Foreign aid vs. tax cuts

So, you think it's foreign aid spending that's keeping us from having nice things? Foreign aid cost the United States $56.3 billion in 2021—less in prior years. It jumped to $70.4 billion in 2022, and will be higher in following years because of the Ukraine and Gaza wars. But this is a pittance compared to the money lost to tax breaks for the wealthy.

The tax cuts introduced in 1981 and 1986 during the Reagan administration cut taxes on the wealthy from 70 percent to 28 percent. Although the tax cut was a Republican bill, the House was controlled by a Democratic majority (led by Tip O'Neill) that went along with it. On average, those tax cuts cost the government about $500 billion per year.

When Bill Clinton was in office, his administration raised the tax rate for the wealthy, but George W. Bush lowered it again. The Bush tax cuts expired in ten years during the Barack Obama administration. The Democrats tried to restore the tax rate, but the Republicans threatened a government shutdown if they did.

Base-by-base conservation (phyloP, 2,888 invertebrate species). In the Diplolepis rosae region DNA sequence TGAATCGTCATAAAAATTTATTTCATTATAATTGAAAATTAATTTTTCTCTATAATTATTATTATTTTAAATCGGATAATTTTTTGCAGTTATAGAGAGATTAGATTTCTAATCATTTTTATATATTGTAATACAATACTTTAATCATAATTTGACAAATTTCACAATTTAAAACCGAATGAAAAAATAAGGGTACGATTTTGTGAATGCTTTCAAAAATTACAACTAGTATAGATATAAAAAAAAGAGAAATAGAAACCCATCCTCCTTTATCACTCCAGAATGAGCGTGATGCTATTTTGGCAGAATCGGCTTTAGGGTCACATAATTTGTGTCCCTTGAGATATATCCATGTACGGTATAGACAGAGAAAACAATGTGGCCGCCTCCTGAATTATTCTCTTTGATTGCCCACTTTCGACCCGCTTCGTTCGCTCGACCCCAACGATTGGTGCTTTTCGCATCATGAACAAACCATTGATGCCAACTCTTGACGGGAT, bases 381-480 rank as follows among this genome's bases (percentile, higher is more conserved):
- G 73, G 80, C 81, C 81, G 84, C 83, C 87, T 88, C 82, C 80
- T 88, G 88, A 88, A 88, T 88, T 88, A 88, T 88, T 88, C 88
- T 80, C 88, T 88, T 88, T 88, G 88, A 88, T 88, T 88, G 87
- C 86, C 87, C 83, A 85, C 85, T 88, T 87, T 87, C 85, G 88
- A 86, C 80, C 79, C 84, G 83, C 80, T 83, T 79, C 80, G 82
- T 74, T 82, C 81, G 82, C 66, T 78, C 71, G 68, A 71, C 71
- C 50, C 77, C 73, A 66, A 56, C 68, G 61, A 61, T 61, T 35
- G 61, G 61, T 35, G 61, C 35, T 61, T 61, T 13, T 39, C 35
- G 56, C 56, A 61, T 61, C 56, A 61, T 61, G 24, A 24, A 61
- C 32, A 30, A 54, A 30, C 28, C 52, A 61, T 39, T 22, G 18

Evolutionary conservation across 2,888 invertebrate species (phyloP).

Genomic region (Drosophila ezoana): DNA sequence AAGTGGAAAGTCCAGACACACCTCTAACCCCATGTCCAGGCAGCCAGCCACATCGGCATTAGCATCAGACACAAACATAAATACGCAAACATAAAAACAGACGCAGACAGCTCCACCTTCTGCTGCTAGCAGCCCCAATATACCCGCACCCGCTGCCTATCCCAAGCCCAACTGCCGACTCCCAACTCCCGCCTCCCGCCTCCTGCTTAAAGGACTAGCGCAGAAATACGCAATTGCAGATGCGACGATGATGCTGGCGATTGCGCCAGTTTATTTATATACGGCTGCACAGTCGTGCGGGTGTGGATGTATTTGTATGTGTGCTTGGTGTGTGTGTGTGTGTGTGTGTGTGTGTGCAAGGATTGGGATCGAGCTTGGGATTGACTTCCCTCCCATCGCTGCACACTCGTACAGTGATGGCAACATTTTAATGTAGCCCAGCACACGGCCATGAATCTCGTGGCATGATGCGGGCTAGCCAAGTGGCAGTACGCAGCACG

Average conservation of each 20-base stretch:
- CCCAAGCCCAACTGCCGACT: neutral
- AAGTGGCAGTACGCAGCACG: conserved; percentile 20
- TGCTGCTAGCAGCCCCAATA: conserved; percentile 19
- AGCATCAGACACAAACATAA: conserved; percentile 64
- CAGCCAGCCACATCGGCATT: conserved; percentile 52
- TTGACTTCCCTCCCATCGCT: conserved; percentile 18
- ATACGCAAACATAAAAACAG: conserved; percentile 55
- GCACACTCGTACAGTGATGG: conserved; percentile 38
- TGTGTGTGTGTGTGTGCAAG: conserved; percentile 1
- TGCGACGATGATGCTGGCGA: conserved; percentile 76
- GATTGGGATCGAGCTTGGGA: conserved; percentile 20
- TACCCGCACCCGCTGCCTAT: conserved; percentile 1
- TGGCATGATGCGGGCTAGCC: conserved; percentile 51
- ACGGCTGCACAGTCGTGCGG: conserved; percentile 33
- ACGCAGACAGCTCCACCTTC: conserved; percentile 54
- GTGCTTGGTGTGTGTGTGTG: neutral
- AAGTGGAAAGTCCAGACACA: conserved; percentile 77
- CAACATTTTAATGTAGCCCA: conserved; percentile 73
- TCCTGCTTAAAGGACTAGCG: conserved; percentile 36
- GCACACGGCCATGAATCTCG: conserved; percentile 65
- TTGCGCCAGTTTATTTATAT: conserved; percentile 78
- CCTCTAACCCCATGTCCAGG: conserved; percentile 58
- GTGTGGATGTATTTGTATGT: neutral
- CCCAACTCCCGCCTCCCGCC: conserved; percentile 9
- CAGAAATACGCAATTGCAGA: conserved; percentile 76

The 2017 Trump tax cuts, combined with the $500 billion Reagan cuts, now cost about $1 trillion dollars a year. This is a significant financial burden that we all share. Plus, we have to pay interest on the debt that's been accumulating over the years. Our national debt is now at a staggering $35 trillion, and it costs about $800 billion a year just to service that debt.

Foreign aid $70 billion Foreign aid GOP tax cuts $1.8 trillion GOP tax cuts and interest

Tax cuts for the wealthy have reduced the country's revenue by about $1 Trillion per year, and we have to pay $800 billion in interest. The country is $1.8 trillion poorer each year because of these tax cuts.

What could we have done with that money instead?


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